But, as the quotation from Darren Wershler used as the epigraph for the afterword contends, “the tedium is the message” (103).
All of this points to the fact that Cage’s and Mac Low’s works were more fun and easy to produce because they relied much less on authorial intention. While the Oulipian constraints used to limit the diction of the text do severely restrict authorial intention, Eunoia is, as Stacey terms it, a “voluntary” text. That is, it is “a ‘voluntary’ literature, born out of an intentionality that finds its correlate in the inevitable purposiveness (to use a Kantian term) of its form” (Stacey 67). The Oulipian constraints behind Eunoia produce a “defamiliarized language,” to be sure, but one not unlike more traditional verse forms. After all, as Stacey goes on to point out, “[w]hat else is a sonnet or a villanelle, rondeau or sestina but the willed imposition of a set of restrictive rules which skew language from its ordinary usage, which deform it, and, in doing so, extend the domain of the sayable itself” (68). But, as Bök’s decision, like Mouré’s, to maintain the dominant structures of grammar—in Bök’s prose-like lineation this is all the more apparent—attest, expanding the “domain of the sayable” in this case does not directly question the possibilities of expression or communication. Indeed, “at no point does Eunoia reject meaningful communication as a basic condition” (Stacey 69). Instead, Eunoia seems to argue that language is expressive beyond our intentionality; this would seem to be a unanimous concession amongst the poets in my project. In Bök’s own words, “Eunoia suggests that, even under duress, language finds a way to express its own compulsions” (Voyce par 91). But, what does this mean for the reader of the text?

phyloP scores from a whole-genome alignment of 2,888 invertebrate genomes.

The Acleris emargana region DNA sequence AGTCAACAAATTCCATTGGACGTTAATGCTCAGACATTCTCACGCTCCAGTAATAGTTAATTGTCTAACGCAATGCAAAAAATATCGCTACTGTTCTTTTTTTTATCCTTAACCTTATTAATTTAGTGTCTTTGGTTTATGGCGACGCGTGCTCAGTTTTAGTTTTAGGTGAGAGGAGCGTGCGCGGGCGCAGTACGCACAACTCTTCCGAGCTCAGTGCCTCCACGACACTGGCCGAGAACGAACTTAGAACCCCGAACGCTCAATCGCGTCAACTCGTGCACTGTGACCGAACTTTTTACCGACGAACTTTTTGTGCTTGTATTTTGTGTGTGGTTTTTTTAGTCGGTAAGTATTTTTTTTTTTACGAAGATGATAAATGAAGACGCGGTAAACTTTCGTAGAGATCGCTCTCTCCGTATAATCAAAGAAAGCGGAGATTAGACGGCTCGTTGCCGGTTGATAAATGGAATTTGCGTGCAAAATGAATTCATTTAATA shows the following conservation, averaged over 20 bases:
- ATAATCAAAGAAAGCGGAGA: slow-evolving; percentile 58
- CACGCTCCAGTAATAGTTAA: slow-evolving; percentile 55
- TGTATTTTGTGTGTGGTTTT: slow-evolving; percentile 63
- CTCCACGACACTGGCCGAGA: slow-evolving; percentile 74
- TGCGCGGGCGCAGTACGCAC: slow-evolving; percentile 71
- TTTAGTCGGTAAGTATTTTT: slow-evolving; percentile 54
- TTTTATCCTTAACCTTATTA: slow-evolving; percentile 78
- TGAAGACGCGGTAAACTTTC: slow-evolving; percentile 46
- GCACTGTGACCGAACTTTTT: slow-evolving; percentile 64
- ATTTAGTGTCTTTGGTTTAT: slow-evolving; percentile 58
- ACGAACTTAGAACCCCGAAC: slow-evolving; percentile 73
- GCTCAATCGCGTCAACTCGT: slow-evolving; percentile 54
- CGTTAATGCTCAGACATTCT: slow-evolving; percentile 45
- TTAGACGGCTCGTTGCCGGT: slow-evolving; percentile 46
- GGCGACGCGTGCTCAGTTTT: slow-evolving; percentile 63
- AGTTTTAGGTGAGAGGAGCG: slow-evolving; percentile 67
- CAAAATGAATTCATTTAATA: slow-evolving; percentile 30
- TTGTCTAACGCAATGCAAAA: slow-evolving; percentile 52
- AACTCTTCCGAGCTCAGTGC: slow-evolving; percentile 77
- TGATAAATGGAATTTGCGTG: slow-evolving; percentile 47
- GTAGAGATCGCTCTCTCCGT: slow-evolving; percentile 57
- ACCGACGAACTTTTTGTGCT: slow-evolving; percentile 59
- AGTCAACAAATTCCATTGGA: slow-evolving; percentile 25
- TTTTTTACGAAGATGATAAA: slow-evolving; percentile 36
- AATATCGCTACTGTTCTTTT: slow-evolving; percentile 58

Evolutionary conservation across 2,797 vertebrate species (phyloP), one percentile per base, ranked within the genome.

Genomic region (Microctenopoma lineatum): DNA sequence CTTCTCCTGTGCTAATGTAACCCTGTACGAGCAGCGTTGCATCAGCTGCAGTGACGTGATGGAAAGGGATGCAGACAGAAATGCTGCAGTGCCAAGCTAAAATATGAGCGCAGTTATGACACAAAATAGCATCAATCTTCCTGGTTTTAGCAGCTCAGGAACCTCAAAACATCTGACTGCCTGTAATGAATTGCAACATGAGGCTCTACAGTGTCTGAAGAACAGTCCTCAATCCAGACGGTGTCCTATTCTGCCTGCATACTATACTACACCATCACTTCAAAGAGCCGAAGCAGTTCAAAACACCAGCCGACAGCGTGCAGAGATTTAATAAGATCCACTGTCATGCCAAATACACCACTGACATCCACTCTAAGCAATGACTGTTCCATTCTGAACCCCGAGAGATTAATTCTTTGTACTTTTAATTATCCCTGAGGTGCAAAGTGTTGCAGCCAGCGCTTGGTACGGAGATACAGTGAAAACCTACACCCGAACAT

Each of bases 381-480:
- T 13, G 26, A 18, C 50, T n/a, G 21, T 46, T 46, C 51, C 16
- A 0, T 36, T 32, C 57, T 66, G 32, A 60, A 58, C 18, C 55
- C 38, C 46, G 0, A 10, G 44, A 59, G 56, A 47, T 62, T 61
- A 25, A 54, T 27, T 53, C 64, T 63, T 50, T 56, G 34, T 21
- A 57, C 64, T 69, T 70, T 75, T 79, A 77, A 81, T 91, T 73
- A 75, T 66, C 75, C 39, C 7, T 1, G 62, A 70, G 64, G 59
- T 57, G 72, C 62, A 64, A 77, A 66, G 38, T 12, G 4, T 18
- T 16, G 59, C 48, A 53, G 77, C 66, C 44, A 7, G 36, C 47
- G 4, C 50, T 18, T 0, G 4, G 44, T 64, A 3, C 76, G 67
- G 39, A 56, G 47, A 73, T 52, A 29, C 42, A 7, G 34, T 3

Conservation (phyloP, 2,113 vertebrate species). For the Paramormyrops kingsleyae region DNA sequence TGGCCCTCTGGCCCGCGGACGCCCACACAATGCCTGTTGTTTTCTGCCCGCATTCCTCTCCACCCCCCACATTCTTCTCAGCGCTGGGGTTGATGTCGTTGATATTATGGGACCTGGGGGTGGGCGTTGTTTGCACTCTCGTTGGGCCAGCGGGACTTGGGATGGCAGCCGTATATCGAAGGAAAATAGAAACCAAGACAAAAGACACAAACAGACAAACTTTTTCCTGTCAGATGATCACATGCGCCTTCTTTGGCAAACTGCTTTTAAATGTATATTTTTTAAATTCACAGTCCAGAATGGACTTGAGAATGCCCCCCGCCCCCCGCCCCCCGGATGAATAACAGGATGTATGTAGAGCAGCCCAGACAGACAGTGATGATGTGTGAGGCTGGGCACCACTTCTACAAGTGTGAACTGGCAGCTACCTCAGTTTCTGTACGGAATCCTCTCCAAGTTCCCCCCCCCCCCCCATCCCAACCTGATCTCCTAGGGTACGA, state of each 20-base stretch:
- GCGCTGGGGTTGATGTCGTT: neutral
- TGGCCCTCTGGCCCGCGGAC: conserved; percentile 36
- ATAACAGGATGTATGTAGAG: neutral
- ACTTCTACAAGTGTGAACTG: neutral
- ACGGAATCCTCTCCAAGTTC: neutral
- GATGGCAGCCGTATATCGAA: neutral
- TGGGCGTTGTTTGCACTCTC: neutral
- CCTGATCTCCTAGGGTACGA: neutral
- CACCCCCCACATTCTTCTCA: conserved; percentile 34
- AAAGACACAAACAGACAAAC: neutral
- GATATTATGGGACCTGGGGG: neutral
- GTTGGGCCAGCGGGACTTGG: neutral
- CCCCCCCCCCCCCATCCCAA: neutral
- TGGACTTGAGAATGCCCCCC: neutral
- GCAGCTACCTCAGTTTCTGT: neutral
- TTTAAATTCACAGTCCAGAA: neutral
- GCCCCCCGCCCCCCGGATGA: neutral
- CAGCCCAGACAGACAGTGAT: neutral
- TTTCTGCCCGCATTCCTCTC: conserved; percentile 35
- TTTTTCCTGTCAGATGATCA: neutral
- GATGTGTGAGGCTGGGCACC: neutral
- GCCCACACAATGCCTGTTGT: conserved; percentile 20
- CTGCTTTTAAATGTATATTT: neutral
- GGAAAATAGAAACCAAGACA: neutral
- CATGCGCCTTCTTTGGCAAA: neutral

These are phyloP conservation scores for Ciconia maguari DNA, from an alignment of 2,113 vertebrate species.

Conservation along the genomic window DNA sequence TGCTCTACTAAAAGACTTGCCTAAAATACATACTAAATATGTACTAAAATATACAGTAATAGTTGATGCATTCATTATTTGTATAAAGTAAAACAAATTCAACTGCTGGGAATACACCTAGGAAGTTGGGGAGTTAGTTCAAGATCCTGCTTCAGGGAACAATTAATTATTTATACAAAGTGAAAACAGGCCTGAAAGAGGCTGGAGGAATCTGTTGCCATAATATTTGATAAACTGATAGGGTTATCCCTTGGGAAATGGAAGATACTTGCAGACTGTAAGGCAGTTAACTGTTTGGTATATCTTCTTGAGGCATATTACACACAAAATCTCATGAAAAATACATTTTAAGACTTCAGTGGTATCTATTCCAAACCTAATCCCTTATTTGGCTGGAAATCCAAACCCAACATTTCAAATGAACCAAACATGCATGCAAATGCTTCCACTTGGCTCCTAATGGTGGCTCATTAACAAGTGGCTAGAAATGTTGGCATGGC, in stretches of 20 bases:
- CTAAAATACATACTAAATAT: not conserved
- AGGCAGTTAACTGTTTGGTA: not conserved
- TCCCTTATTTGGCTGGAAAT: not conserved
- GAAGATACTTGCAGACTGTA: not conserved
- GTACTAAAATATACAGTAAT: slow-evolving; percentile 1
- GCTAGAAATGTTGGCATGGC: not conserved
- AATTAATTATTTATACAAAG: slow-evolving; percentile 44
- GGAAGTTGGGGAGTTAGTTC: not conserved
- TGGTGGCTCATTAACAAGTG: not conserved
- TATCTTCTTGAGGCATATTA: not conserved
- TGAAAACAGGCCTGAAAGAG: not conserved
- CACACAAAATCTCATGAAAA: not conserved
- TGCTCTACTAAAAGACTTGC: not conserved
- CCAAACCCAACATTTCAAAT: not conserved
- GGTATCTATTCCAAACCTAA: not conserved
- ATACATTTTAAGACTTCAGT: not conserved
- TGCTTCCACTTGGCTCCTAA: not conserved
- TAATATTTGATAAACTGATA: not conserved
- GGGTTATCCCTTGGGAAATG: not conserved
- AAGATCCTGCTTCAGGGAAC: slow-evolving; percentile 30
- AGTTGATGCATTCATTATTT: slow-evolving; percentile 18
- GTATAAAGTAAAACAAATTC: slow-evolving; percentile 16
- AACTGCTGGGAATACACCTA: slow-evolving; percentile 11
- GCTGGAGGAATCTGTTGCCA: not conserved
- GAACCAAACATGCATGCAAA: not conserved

I do not mean to suggest that the labour or work of Eunoia resides entirely with the tireless work of Christian Bök. Rather, much of the work involved in the text takes place on the part of the reader, who trudges through the prose poems and is exhausted by their repetitive nature. For Sean Braune, this work is akin to mathematics, where the reader is meant to decode the meaning of the text to the Nth degree[i]. For Stacey, the text suggests its own “epistemology,” a unique “theory of knowledge” in which “its manner of meaning [is] the key to its subject matter” (67). While I see merit in both of these readings, what I would like to argue instead is that the work of reading Eunoia, laborious as it is, is in its insistence on erasing the work of previous poetry in the mind of the reader. Essentially, the primary goal of Eunoia is, for me, to render obsolete previous and—ostensibly—more traditional forms of writing and making meaning in order to make room for the mathematical and epistemological radical possibilities of its new form. If my reader detects a grain of sarcasm here, he or she is not too far off-base. While I will save my discussions of whether or not this text is actually as radical as it positions itself to be for my next plateau, what I want to do here is look to how the text positions itself as a radical eraser of previous poetry. For evidence of this in the text, one need only to look at the first section, “Chapter A,” on its first page, wherein the second sentence of the prose poem positions Bök as “[a] Dada bard” whose work “mars all stanzas and jams all ballads (what a scandal)” (Eunoia 12). The derisive tone of the parenthetical quip, coupled with the bombast of the repeated “all” set the tone for the text as one that simultaneously owes its existence to poetic tradition[ii] and seeks to destroy it, expressing a kind of anti-art stance that recalls Maciunas and Fluxus and the like. All of this seems reinforced by the review blurb provided by Kenneth Goldsmith and included on the text’s back cover in which Goldsmith proclaims: “Eunoia takes the lipogram and renders it obsolete.”